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How A Registered Herbalist Deals With Post-Meal Bloat & Discomfort

Hannah Frye
Author:
November 01, 2023
Hannah Frye
Assistant Beauty & Health Editor
By Hannah Frye
Assistant Beauty & Health Editor
Hannah Frye is the Assistant Beauty Editor at mindbodygreen. She has a B.S. in journalism and a minor in women’s, gender, and queer studies from California Polytechnic State University, San Luis Obispo. Hannah has written across lifestyle sections including health, wellness, sustainability, personal development, and more.
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Image by Daniel Kim Photography / Stocksy
November 01, 2023
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Post-meal bloating sucks. Apart from the blatant discomfort that comes along with it, an upset stomach can ruin the rest of your day and even prevent you from falling asleep if it happens after your last meal.

So, it's safe to say that having a de-bloat tool kit at the ready can come in handy. Here's what herbalist Rachelle Robinett, R.H., recommends keeping in yours: 

First, try carminative herbs

There are countless types of medicinal herbs, but perhaps the best type to consider for bloating is carminatives, Robinett notes. 

"These herbs help relax muscles in the digestive tract1 to relieve gas and bloating. All have additional benefits (which is true of every herb) ranging from digestion improving to gut healing, microbiome rebalancing, and more," she explains.

Below, some of the carminatives Robinett frequently reaches for in her practice:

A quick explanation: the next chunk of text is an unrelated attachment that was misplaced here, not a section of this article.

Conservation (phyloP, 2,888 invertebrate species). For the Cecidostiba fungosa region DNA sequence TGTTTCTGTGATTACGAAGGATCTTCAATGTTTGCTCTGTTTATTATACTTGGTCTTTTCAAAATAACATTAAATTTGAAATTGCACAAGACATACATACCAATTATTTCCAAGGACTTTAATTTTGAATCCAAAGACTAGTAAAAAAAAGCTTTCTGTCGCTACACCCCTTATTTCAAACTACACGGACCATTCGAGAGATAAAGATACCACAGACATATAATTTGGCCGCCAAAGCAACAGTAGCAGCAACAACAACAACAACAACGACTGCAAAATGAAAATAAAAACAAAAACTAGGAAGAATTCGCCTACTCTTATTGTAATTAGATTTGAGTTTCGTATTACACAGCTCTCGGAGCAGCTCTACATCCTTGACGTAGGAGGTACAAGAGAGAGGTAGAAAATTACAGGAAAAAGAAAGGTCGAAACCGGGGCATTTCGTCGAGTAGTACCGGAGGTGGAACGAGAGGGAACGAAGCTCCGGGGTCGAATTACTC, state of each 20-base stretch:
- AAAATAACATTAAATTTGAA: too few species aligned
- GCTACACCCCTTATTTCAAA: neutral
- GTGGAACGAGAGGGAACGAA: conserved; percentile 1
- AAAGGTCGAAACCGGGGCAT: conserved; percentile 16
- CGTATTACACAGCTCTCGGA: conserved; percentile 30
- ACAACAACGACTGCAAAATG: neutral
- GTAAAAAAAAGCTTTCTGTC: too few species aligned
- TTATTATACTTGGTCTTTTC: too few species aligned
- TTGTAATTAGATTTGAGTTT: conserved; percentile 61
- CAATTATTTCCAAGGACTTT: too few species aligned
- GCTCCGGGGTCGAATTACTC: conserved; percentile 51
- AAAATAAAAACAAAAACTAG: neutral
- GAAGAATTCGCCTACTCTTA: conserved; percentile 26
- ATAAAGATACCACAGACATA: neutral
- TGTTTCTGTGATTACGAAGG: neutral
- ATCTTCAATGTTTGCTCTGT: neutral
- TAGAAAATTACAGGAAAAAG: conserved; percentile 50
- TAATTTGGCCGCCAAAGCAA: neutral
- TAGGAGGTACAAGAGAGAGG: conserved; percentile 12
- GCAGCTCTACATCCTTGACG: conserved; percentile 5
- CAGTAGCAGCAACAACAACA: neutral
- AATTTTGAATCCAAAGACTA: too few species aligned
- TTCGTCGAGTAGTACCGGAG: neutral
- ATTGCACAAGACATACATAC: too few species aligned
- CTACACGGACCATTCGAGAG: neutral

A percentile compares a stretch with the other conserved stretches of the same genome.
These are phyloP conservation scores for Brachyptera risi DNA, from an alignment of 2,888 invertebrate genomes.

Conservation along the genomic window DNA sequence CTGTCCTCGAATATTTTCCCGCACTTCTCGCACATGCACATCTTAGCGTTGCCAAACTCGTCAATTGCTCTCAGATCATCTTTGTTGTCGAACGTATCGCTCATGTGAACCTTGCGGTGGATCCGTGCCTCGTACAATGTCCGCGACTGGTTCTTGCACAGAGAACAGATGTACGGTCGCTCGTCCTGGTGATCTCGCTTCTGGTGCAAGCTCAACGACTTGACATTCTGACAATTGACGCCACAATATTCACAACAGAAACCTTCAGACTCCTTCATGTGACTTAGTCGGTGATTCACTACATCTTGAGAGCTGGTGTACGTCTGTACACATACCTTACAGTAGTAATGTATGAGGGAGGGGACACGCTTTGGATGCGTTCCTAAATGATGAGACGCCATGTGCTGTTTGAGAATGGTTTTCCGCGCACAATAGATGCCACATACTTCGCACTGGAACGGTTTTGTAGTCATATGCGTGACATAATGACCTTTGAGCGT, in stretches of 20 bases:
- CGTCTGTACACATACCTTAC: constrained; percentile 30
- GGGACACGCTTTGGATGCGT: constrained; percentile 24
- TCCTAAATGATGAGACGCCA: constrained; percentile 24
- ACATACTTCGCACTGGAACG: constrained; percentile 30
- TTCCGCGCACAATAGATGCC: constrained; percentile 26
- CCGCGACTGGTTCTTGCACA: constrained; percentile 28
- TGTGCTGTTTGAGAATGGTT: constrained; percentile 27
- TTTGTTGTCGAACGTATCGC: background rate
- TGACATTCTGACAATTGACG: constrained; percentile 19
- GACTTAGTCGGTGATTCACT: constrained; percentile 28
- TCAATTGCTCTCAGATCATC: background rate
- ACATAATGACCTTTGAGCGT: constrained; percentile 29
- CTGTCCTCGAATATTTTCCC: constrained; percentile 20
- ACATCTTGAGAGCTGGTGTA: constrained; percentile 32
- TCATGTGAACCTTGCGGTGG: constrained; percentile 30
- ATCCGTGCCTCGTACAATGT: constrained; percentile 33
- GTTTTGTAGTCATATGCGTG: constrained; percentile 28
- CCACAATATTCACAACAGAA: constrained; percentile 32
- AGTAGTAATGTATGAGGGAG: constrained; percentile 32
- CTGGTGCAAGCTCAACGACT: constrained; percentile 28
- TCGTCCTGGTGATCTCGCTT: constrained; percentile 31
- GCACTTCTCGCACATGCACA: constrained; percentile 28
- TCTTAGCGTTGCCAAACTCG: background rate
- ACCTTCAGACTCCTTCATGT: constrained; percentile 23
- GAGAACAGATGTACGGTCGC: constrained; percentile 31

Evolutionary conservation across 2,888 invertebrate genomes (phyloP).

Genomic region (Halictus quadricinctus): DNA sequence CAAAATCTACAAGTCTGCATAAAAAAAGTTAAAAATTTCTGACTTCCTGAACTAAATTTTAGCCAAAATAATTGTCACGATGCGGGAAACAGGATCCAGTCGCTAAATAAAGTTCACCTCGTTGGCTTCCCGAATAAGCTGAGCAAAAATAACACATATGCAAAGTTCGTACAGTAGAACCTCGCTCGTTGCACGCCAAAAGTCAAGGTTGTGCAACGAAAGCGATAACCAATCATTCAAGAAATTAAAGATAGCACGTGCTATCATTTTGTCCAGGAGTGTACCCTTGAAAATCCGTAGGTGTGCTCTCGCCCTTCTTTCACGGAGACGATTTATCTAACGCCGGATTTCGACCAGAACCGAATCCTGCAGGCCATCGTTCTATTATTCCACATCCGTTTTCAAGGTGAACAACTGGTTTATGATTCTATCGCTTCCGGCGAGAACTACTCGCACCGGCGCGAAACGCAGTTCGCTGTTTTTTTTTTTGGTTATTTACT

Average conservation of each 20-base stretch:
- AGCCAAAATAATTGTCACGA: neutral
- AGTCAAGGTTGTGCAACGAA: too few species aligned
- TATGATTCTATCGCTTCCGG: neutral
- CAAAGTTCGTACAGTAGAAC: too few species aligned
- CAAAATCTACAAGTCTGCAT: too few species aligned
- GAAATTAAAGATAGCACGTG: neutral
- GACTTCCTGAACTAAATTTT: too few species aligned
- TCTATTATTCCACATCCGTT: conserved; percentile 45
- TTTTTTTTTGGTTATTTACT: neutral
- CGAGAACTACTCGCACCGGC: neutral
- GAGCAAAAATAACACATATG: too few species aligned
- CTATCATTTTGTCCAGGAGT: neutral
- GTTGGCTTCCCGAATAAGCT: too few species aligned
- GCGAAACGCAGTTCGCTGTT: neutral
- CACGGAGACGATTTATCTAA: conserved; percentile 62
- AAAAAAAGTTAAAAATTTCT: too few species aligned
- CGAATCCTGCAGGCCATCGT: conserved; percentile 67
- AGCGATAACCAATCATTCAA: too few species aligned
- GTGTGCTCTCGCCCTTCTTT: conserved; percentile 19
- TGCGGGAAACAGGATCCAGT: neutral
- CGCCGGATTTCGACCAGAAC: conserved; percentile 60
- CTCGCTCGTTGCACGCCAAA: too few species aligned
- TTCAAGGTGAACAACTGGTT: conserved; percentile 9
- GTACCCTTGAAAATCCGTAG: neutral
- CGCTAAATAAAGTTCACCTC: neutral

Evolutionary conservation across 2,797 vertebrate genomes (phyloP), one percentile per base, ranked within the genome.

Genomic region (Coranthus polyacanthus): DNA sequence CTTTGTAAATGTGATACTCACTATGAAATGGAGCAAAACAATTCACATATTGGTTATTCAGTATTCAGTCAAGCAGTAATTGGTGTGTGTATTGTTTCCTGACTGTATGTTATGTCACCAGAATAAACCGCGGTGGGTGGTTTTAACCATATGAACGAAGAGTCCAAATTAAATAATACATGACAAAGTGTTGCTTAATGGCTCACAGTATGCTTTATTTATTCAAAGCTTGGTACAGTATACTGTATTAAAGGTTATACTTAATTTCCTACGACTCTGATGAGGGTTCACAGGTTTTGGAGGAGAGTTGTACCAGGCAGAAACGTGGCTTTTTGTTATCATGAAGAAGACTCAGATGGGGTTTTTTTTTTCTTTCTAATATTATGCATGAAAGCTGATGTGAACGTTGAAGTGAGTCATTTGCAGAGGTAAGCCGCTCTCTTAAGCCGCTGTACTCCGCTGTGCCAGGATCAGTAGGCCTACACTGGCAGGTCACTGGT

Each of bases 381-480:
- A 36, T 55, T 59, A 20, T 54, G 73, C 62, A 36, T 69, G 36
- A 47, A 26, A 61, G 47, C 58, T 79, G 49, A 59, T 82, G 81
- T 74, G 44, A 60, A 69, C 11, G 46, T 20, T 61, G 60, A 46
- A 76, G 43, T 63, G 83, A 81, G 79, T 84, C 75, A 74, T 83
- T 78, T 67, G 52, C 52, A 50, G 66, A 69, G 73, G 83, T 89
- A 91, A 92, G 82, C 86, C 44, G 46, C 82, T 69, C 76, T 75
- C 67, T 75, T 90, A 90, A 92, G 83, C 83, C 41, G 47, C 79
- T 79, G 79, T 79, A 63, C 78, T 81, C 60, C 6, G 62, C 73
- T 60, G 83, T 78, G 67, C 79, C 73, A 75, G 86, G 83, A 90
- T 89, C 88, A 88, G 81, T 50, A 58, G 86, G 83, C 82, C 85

Consider utilizing these herbs in the form of teas or tinctures for both pre- and post-meal digestion support.

Next, opt for digestive bitters 

Sometimes, chronic bloating can be caused by low stomach acid, a deficiency also known as hypochlorhydria2, Robinett says. 

"One symptom is often heartburn, which again leads people to misinterpret it as too much stomach acid (and then to start taking antacids, further worsening the problem)," she adds. So if antacids never work for you, this could be why. 

Instead, she recommends digestive bitters such as gentian and artichoke leaf, dandelion and burdock roots, mugwort, and wormwood. 

"These herbs help stimulate our natural digestive processes, which enhances absorption, eases gas and bloating, [and] encourages normal motility," Robinett explains. 

You can also incorporate bitter vegetables (think broccoli rabe, arugula, mustard greens, etc.) into your meal for extra support. Or, if you're looking for a ready-made bitter tincture or tea, Robinett recommends HRBLS Digestness (her herbal remedy brand), Traditional Medicinals Belly Comfort Peppermint Tea, and Apothekary Never Been Bitter tincture—all of which combine bitter herbs and carminatives. 

Finally, practice mindful eating

Occasional bloating happens to the best of us, but chronic discomfort every time you eat may be a sign that something is off. If you've ruled out underlying gut health issues, it could come down to how you're eating your meal.

"Most often, it's what we're eating, or how (too fast, while stressed, on the go, etc.). So, before looking for any herbs to remedy the situation, we want to know what's creating it, and therefore what we're actually treating," she notes. 

As a rule of thumb, try to practice mindful eating—put your phone down, schedule adequate time for meals, and try to take a few deep breaths before the start of your meal. It may seem unnecessary, but research confirms that mindful eating can encourage better digestion3.

If you just can't beat consistent bloat, consult your health care provider. There may be something going on behind the scenes that you'll need to address for truly optimized digestion. 

The takeaway

Registered herbalist Rachelle Robinett recommends enlisting the help of carminative herbs and digestive bitters to beat post-meal bloat. No matter what your remedy is, consider mindful eating an essential step in this process as well. Here, even more remedies for bloating to consider

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